Every year on Nov. 11, America honors the men and women who have served our country in uniform. There are parades and special ceremonies, roundtable breakfasts and religious services. As the sister of three veterans, it has always been a time to reflect on the sacrifices of those who have served, and the families that love them.
I remember how my mother watched for the mail. She looked forward to hearing from my brother David, when he was posted at Fort Sam Houston training as an emergency medic. She checked the mailbox for postcards from John, who did a tour in North Africa. She waited anxiously for word from my oldest brother, Don Reed, who ultimately completed 288 combat missions in Vietnam. When a letter came from one of the boys, she was extra sunny — and relieved.
The letters kept coming home, and eventually, so did all three of my brothers. Many families aren’t so lucky. Today, there are tens of thousands of service members still missing in action, many from World War II, and more than 1,600 from the Vietnam War. They have not returned home to us, but they will never be forgotten.
In 2013, I met a man who was determined to honor their sacrifice. Joe D’Entremont was one of the first people to come see me in Washington, D.C., after I was elected to the U.S. Senate. I didn’t even have a real office yet. I was working temporarily out of a trailer attached to a Senate office building.
Joe, a Boston locksmith and a former president of the Massachusetts Chapter 1 of Rolling Thunder, didn’t seem to mind the setting. He spoke passionately about his idea to place a commemorative chair on the grounds of the U.S. Capitol. The chair would remain empty, a constant reminder of America’s prisoners of war and service members who remain missing.
Thanks to the efforts of Joe and Rolling Thunder, there are similar chairs in the State House, at Gillette Stadium, the Garden and Fenway Park. Similar POW/MIA chairs can be found across the country, in arenas and theaters, town halls and state houses. But the United States Capitol had no such memorial — until now.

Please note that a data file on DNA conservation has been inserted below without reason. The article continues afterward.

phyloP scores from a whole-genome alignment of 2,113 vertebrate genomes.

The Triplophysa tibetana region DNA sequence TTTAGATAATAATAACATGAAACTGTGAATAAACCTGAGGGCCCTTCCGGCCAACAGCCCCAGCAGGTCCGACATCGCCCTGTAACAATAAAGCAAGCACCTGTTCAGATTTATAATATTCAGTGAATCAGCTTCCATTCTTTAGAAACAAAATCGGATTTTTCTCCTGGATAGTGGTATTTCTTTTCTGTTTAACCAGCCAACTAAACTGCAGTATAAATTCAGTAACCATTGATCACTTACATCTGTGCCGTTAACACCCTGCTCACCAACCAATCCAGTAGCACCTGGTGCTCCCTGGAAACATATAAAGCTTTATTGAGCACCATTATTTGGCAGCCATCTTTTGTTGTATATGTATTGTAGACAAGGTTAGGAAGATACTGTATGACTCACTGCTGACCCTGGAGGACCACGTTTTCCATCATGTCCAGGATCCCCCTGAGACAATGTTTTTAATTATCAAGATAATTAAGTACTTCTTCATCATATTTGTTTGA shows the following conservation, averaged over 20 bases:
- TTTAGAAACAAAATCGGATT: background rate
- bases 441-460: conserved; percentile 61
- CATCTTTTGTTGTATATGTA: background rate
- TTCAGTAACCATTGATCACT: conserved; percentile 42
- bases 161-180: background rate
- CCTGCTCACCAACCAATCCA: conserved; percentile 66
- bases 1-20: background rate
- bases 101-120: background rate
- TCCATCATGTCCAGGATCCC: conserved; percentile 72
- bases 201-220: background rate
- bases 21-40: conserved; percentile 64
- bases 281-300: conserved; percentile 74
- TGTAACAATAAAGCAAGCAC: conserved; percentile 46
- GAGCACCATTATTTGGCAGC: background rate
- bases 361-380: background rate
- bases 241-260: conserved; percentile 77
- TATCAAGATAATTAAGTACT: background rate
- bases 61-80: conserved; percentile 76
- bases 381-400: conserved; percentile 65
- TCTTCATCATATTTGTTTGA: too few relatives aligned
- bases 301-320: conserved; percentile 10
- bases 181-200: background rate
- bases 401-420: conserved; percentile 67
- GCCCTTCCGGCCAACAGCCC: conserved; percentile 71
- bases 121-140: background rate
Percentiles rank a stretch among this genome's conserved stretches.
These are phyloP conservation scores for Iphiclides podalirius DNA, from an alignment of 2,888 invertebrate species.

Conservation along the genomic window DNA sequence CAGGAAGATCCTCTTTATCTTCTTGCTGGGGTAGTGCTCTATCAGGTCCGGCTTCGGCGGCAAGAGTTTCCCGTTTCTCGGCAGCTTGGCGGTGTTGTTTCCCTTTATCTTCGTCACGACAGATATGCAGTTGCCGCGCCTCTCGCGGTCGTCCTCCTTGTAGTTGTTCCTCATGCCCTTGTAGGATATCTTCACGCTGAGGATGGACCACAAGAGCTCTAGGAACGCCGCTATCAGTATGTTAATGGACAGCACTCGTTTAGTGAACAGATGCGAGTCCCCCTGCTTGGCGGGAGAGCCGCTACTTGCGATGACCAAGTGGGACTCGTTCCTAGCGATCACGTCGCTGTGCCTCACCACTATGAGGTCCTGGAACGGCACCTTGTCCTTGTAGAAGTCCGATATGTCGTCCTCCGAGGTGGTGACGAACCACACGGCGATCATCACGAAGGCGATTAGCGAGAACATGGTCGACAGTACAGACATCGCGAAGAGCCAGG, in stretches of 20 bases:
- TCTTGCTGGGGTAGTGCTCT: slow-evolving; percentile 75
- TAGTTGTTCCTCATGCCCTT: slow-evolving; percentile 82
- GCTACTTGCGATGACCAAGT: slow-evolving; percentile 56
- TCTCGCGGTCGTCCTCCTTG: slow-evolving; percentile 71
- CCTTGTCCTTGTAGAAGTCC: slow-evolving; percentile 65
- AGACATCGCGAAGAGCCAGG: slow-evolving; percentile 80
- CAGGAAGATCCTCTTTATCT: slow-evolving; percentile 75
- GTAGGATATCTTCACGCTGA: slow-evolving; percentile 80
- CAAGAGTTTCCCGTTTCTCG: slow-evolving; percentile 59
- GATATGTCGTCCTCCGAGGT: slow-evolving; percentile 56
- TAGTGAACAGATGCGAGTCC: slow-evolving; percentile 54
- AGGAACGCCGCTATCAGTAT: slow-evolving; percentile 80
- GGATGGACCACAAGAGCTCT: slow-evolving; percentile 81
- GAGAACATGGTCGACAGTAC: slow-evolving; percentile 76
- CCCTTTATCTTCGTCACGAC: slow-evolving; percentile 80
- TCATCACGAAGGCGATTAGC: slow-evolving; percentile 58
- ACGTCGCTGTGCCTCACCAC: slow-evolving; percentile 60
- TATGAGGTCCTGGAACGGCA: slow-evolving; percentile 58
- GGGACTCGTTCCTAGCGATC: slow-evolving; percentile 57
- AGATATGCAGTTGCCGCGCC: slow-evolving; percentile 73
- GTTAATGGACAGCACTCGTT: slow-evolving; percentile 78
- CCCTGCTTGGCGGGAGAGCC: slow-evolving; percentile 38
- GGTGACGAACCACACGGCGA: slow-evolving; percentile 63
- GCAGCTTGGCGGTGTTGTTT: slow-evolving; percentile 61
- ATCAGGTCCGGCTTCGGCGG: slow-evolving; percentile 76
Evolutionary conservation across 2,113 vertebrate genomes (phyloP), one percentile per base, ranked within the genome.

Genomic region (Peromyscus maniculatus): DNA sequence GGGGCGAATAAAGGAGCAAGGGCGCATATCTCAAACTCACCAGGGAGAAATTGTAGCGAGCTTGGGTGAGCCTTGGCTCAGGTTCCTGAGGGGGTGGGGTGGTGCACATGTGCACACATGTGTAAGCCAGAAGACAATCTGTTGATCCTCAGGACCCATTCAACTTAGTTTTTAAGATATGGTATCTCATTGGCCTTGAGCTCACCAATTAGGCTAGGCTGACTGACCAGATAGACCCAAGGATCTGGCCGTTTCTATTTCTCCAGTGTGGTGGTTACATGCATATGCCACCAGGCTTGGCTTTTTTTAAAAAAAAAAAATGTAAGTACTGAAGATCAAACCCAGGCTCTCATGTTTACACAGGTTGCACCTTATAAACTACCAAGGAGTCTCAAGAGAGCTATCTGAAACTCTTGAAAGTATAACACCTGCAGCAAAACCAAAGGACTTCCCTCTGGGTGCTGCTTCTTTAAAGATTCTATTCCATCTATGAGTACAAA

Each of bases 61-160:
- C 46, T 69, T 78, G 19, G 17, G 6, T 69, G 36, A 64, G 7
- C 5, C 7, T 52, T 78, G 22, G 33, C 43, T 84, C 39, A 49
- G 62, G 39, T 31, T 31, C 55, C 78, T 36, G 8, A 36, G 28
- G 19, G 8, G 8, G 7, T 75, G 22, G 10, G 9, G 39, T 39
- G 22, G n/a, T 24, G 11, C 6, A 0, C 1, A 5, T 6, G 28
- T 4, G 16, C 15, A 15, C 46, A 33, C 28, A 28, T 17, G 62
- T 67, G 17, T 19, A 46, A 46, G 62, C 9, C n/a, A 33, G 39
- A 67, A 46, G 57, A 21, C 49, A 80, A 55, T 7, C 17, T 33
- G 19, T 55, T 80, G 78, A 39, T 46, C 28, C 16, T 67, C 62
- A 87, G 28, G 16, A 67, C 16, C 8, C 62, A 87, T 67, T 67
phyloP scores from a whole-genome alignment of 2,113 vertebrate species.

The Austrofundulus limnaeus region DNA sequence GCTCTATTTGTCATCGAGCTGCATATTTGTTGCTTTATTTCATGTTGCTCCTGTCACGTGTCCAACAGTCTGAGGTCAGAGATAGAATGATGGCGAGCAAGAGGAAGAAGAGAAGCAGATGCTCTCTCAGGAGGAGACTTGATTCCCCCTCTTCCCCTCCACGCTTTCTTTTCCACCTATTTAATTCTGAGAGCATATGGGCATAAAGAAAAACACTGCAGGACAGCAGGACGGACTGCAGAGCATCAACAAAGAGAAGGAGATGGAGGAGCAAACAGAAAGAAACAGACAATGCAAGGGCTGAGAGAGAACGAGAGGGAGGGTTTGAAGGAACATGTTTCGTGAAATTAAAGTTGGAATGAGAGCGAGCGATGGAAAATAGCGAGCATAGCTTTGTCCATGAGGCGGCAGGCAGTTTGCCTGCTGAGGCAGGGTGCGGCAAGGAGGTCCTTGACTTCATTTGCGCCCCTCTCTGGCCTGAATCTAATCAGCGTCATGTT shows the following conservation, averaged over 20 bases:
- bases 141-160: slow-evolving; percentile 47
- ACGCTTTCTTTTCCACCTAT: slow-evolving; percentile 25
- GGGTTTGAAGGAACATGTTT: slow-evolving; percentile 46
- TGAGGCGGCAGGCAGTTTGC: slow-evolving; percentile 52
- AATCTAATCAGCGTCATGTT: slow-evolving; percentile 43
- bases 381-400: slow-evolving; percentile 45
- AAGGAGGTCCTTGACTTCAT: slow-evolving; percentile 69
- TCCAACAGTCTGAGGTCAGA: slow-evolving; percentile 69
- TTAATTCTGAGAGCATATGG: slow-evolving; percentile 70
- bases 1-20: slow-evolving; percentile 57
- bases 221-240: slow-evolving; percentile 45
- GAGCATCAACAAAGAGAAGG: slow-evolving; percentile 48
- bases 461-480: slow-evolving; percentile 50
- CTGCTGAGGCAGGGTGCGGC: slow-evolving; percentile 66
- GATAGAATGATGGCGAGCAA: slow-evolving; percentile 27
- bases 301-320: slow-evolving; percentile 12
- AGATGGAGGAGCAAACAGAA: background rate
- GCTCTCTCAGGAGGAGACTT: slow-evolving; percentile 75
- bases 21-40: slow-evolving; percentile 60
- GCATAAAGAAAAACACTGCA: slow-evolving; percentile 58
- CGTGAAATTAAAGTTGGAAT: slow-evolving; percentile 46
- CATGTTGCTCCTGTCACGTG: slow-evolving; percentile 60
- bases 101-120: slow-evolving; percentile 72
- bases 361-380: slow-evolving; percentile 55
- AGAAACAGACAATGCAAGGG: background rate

When Joe came to me with his idea, I set out on a mission to get it done. I worked with U.S. Rep. Stephen Lynch in the House and U.S. Sen. Marco Rubio, my Republican colleague from Florida, to introduce a bill to establish a POW/MIA Chair of Honor on the U.S. Capitol grounds.
Unlike many things in Washington these days, this project was truly a bipartisan effort. I especially want to thank Sen. Rubio for his strong leadership and support from the moment we introduced our bill in March 2015. Our work together on this memorial shows that Democrats and Republicans in Washington can still get things done.
We received crucial support from Rolling Thunder National and its Massachusetts Chapters, the National League of POW/MIA Families and the National Alliance of Families for the Return of America’s Missing Servicemen, organizations dedicated to a full accounting of the missing, and repatriation of those who died while serving abroad. Last year, that bill became law.
Today, Joe’s vision will become a reality. I’m grateful for his determination, and I’m very glad he will be in Washington to see the chair unveiled and dedicated in the Capitol’s Emancipation Hall. I’m also glad this ceremony will include leaders of both parties in Congress. Honoring our service members and veterans is one of the best ways to bring Democrats and Republicans together.
As we approach Veterans Day and honor those who have served our country, we should also pause to remember those who have yet to return home from America’s past wars — and their families, to whom we owe a debt that can never be repaid.
Every day of the year, this chair will serve as a reminder that no family should have to wonder about the fate of their loved one. It represents our solemn obligation to make every effort to account for and bring home our fallen.
Elizabeth Warren is the senior senator from Massachusetts.
Source : http://www.bostonherald.com/opinion/op_ed/2017/11/warren_a_seat_of_honor_for_powmias